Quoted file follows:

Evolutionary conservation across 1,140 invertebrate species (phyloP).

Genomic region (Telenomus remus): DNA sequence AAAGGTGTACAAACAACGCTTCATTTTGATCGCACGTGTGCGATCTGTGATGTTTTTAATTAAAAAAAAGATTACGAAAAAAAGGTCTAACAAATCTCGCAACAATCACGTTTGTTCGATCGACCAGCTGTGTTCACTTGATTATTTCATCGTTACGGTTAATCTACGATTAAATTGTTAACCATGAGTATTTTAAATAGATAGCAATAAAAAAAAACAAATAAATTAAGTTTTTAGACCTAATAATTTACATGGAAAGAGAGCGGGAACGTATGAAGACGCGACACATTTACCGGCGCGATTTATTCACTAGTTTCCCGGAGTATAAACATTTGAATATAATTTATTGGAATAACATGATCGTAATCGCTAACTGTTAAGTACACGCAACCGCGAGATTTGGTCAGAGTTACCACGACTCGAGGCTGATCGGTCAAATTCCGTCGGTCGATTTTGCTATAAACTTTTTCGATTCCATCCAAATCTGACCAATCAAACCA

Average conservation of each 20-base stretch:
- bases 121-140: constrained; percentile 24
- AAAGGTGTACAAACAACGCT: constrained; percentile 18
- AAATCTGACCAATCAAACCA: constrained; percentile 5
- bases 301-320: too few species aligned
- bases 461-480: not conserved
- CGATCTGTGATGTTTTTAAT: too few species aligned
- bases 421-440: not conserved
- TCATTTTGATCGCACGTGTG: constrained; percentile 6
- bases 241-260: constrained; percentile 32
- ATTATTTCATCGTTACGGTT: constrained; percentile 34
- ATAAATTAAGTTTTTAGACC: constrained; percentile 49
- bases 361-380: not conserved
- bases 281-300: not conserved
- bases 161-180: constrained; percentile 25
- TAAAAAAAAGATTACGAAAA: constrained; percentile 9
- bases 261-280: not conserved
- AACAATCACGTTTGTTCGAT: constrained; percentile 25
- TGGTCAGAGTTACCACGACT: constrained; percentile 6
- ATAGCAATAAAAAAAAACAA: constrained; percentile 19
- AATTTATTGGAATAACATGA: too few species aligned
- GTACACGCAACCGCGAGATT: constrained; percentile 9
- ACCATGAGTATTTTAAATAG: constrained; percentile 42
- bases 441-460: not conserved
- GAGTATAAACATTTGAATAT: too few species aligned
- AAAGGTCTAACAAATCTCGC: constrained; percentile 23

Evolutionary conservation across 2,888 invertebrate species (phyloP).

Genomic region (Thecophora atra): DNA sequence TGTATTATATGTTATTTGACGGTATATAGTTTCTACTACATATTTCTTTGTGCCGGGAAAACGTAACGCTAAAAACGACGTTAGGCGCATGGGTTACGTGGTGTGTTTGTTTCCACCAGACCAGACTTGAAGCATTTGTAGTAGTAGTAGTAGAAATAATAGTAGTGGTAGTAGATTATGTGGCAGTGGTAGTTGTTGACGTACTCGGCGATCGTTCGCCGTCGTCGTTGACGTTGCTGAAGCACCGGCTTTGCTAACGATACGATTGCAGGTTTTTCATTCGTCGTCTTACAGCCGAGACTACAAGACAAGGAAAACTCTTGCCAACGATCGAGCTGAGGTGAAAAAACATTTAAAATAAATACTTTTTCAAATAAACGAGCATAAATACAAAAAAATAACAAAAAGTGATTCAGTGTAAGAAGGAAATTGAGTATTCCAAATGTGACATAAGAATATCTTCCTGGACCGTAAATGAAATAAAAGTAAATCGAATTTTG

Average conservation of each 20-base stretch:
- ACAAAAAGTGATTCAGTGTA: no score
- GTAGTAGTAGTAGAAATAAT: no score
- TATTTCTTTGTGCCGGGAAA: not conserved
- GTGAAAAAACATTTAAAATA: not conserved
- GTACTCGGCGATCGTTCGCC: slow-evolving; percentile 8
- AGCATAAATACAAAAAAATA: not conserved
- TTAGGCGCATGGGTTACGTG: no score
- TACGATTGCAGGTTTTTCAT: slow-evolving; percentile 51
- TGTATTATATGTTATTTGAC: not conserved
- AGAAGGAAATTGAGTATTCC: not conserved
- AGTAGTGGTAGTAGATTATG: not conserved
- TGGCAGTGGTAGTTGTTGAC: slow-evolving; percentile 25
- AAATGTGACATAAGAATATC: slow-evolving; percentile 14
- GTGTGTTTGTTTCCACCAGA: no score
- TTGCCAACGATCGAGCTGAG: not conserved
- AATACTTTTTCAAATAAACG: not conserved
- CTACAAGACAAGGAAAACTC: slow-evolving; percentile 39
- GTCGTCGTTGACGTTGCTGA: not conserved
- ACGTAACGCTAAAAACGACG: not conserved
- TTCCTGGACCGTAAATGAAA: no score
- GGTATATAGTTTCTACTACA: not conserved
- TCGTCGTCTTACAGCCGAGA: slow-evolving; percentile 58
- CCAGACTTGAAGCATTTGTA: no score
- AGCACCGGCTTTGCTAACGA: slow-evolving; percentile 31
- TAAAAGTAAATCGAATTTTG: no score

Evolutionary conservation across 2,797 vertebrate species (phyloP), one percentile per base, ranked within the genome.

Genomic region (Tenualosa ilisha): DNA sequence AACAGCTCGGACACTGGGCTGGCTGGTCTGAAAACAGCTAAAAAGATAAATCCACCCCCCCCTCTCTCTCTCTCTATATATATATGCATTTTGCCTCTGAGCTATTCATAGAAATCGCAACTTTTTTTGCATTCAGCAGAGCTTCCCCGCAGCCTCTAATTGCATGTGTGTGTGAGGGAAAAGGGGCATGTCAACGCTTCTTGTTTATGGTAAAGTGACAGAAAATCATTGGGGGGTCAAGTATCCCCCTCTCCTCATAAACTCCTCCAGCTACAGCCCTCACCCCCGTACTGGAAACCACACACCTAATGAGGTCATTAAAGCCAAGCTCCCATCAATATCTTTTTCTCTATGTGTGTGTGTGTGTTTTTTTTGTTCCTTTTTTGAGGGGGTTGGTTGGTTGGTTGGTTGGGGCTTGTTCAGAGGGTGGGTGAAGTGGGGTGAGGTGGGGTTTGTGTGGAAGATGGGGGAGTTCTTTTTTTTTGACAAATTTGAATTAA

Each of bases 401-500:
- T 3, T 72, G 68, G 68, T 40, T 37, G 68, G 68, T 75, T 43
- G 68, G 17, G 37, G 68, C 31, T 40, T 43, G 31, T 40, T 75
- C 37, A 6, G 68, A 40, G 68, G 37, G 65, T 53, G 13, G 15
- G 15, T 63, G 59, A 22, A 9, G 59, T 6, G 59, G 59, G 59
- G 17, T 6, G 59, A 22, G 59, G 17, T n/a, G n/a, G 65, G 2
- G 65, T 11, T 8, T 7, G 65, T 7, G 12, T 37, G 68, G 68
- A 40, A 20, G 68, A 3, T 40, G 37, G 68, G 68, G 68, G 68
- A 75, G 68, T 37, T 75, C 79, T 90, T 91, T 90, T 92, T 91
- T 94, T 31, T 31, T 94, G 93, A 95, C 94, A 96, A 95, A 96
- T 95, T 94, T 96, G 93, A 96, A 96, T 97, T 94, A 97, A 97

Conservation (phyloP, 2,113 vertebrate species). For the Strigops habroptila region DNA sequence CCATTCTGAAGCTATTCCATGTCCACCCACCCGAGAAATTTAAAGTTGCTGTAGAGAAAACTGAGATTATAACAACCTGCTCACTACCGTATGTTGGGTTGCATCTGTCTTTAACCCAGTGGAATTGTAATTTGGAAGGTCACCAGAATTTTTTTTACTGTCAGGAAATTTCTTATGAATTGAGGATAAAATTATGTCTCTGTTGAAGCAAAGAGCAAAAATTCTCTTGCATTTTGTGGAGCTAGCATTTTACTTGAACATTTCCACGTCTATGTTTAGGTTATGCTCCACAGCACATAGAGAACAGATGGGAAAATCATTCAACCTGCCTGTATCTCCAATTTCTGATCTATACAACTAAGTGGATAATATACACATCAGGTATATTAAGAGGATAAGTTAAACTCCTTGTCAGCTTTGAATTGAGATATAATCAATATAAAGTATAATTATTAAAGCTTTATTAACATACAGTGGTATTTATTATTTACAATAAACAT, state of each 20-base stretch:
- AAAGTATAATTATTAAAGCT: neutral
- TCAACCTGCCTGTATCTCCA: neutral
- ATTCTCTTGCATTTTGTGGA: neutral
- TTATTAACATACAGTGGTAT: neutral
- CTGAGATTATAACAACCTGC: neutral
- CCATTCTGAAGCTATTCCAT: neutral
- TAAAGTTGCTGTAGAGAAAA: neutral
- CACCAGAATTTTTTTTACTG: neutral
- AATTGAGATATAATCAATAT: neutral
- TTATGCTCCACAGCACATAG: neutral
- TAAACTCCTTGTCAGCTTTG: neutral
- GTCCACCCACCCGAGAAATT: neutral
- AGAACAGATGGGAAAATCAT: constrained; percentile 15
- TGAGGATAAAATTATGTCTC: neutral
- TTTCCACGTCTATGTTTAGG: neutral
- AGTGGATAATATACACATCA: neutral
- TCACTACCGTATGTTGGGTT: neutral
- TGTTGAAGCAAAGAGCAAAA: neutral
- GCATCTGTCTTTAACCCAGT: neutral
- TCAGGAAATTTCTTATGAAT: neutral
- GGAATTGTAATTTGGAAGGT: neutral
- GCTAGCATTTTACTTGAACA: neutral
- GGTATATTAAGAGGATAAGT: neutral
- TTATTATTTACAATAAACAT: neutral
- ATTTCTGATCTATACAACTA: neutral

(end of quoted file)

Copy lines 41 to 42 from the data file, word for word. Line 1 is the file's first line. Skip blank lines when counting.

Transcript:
- AGAAGGAAATTGAGTATTCC: not conserved
- AGTAGTGGTAGTAGATTATG: not conserved